ESA Section 7 Consultation

The purpose of the Endangered Species Act (ESA) is to provide a means to conserve the ecosystems upon which endangered and threatened species depend and provide a program for the conservation of such species. The ESA directs all federal agencies to participate in conserving these species. Specifically, section 7(a)(1) of the ESA charges federal agencies to aid in the conservation of listed species, and section 7(a)(2) requires the agencies to ensure their activities are not likely to jeopardize the continued existence of federally listed species or destroy or adversely modify designated critical habitat.

What is a Section 7 Consultation?

The provision under Section 7 Section 7
Section 7 Consultation The Endangered Species Act (ESA) directs all Federal agencies to work to conserve endangered and threatened species and to use their authorities to further the purposes of the Act. Section 7 of the Act, called "Interagency Cooperation," is the mechanism by which Federal…

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that is most often associated with the Service and other Federal agencies is section 7(a)(2). It requires Federal agencies to consult with the Service to ensure that actions they fund, authorize, permit, or otherwise carry out will not jeopardize the continued existence of any listed species or adversely modify designated critical habitats.

Who Needs It?​

Federal agencies must consult with the U.S. Fish and Wildlife Service (Service) when any project or action they authorize, fund, or carry out may affect a listed species or designated critical habitat. The consultation process can vary depending on the complexity of the project or action. 

Service staff works with federal action agencies to develop the documentation needed to initiate and complete consultation. We strongly encourage federal agencies to contact the appropriate Ecological Services Field Office well in advance of proposed projects or actions. Doing so allows all parties to better understand the proposed project or action and gather the information needed to complete the consultation in a timely manner.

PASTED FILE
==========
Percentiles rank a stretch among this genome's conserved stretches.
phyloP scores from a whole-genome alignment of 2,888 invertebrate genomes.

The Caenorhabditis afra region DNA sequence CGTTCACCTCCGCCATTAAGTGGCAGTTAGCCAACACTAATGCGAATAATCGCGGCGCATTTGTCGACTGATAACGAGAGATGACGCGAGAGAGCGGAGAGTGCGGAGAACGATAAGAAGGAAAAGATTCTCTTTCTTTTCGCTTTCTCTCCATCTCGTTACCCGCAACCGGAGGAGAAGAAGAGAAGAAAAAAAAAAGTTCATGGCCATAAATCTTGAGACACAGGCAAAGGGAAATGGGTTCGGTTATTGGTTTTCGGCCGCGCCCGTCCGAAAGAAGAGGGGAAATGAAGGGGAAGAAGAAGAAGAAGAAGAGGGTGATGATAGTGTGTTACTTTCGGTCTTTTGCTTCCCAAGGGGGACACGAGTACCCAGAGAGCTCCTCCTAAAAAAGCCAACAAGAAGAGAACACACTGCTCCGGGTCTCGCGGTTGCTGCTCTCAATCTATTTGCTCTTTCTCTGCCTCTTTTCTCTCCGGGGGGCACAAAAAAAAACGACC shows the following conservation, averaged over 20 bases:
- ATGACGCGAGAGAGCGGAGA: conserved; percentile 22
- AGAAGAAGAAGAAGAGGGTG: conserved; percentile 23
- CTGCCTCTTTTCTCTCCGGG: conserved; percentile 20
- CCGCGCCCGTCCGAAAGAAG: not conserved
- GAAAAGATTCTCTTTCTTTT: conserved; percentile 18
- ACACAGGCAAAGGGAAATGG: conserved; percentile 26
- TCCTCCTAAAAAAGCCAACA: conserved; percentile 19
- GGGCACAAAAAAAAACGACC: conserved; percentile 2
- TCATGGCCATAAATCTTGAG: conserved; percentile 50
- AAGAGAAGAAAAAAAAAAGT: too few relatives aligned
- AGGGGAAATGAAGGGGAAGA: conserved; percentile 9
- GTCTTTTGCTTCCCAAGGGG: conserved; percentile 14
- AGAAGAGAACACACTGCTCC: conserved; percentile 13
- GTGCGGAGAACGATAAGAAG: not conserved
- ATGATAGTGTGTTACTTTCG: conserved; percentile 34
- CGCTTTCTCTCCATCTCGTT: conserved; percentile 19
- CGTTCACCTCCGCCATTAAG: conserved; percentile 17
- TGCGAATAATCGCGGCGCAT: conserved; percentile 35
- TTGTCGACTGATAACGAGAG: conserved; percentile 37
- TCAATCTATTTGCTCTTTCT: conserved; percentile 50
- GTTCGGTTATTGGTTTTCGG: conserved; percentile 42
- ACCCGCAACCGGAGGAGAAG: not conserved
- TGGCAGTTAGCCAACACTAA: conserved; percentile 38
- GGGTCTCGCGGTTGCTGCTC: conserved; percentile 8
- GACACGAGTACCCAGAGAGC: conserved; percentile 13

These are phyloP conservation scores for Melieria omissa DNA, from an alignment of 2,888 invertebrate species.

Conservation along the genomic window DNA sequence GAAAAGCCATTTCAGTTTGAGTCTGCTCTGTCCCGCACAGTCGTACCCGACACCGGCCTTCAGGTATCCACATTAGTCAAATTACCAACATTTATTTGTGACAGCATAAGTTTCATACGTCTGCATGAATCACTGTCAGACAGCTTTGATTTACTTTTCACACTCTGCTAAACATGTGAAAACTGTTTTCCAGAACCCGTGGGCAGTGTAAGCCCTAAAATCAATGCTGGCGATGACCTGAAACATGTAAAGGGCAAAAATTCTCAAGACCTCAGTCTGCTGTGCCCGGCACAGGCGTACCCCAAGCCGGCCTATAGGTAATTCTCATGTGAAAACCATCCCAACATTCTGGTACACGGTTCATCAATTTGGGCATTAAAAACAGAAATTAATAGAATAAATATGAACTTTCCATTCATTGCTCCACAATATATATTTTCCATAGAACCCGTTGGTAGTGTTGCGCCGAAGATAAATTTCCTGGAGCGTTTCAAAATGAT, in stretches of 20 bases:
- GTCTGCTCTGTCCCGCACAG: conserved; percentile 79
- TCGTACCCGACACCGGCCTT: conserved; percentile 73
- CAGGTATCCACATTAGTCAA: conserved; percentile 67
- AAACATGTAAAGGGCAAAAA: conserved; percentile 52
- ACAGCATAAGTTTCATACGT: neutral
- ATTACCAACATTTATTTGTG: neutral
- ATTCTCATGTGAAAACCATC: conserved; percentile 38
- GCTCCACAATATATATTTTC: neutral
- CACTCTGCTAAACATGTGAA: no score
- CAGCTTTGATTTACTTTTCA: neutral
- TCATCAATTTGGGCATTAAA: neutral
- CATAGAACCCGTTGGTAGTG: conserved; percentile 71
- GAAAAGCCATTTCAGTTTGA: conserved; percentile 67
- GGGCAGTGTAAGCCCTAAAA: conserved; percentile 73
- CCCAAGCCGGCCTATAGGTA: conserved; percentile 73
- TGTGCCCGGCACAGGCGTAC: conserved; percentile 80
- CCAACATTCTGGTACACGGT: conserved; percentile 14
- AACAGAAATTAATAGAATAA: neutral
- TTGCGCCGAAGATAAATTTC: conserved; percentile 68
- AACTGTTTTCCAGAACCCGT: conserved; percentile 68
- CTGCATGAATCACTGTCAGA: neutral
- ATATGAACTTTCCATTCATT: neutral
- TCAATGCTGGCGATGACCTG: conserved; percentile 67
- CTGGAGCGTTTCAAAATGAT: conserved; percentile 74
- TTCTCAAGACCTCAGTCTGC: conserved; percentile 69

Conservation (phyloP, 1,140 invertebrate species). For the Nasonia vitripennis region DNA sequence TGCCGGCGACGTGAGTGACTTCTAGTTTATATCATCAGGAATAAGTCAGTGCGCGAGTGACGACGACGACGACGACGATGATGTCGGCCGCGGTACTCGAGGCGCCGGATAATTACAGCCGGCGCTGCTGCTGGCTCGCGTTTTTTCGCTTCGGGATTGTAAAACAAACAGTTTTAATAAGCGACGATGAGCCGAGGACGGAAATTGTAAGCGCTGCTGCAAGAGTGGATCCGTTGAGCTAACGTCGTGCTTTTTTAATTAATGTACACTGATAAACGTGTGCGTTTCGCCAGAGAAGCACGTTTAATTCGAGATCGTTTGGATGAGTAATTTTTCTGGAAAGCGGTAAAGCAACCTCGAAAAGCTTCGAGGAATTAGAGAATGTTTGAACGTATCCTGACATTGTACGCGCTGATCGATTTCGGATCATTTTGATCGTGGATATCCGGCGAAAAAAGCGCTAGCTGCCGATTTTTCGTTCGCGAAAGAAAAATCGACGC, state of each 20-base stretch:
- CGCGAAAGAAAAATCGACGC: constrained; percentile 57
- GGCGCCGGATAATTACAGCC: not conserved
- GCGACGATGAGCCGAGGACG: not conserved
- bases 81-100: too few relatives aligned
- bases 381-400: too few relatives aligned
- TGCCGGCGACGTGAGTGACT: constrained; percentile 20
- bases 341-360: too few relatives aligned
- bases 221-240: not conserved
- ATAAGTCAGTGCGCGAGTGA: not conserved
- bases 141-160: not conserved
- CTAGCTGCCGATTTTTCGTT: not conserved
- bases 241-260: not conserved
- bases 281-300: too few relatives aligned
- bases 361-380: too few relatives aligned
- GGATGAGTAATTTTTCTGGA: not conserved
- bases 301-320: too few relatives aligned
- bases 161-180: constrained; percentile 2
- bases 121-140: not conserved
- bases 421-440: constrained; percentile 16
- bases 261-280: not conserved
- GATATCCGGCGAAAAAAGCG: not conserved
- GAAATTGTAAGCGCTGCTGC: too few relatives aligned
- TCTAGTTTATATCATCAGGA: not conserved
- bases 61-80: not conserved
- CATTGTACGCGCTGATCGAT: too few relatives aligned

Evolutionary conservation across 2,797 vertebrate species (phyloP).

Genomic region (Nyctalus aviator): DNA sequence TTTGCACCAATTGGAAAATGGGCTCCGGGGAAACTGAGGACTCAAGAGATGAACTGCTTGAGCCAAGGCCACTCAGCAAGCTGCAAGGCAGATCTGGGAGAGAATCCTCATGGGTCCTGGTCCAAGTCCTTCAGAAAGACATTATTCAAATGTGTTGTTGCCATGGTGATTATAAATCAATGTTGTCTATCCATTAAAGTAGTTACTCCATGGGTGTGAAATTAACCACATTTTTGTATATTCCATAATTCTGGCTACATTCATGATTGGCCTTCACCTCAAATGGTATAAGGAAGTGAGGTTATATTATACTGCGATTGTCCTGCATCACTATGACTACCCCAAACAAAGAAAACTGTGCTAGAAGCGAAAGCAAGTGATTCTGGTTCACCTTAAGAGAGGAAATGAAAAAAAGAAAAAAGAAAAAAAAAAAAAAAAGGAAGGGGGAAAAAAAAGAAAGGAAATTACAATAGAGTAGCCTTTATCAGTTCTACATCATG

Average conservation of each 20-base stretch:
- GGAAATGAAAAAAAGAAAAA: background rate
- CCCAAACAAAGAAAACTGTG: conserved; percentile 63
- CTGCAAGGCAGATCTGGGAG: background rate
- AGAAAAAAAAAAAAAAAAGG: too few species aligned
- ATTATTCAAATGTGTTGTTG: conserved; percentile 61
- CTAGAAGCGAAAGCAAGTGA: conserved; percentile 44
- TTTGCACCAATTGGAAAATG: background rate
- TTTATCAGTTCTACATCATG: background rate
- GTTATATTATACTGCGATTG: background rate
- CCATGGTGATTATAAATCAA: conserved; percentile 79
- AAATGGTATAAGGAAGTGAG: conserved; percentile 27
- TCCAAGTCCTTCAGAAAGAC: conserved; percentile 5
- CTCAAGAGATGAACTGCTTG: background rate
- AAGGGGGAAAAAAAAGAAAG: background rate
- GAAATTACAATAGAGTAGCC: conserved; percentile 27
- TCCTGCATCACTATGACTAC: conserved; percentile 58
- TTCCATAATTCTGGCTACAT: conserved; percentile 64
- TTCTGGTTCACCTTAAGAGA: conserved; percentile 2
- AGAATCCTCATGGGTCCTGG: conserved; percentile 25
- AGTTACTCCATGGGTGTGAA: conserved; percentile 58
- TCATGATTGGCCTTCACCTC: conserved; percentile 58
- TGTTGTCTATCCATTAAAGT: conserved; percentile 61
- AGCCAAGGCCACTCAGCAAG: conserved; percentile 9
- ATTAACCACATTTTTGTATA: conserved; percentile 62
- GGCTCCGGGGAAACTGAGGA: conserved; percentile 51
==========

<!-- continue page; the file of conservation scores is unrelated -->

Consultation Process

Step 1 - Informal Consultation

The consultation process usually begins as informal consultation. The federal agency must initiate consultation when any action they authorize, fund, or carry out (such as through a permit) may affect a listed endangered or threatened species or designated critical habitat.

Step 2 - Review

In the early stages of project planning, federal agencies can request technical assistance from the appropriate Service field office. Discussions between the two agencies may include what types of listed species may be present in the proposed action area action area
All areas to be affected directly or indirectly by the federal action and not merely the immediate area involved in the action.

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, and what effect the proposed action may have on those species. Agencies may use the Service's digital project planning tool, Information for Planning and Consultation, to get a list of species and critical habitats that may be present in the action area.

Step 3 - Determination

If the federal agency determines, through a biological assessment or other review, that its action is likely to adversely affect a listed species, the agency submits to the Service a request for formal consultation.

Step 4 - Formal Consultation (If Applicable)

During formal consultation, the Service and the agency share information about the proposed project and the species or critical habitat likely to be affected. Formal consultation may last up to 90 days, after which the Service will prepare a biological opinion. The intent of a biological opinion is to analyze the effects of the proposed action to the listed species or designated critical habitat.

Step 5 - Conclusion of Biological Opinion

The conclusion of the biological opinion will state whether the federal agency has ensured that its action is not likely to jeopardize the continued existence of a listed species and/or result in the destruction or adverse modification of critical habitat. A biological opinion usually includes conservation recommendations to further the recovery of listed species, and it also may include reasonable and prudent measures, as needed, to minimize any "take" of listed species.

The Service has 45 days after completion of formal consultation to write the biological opinion.

 

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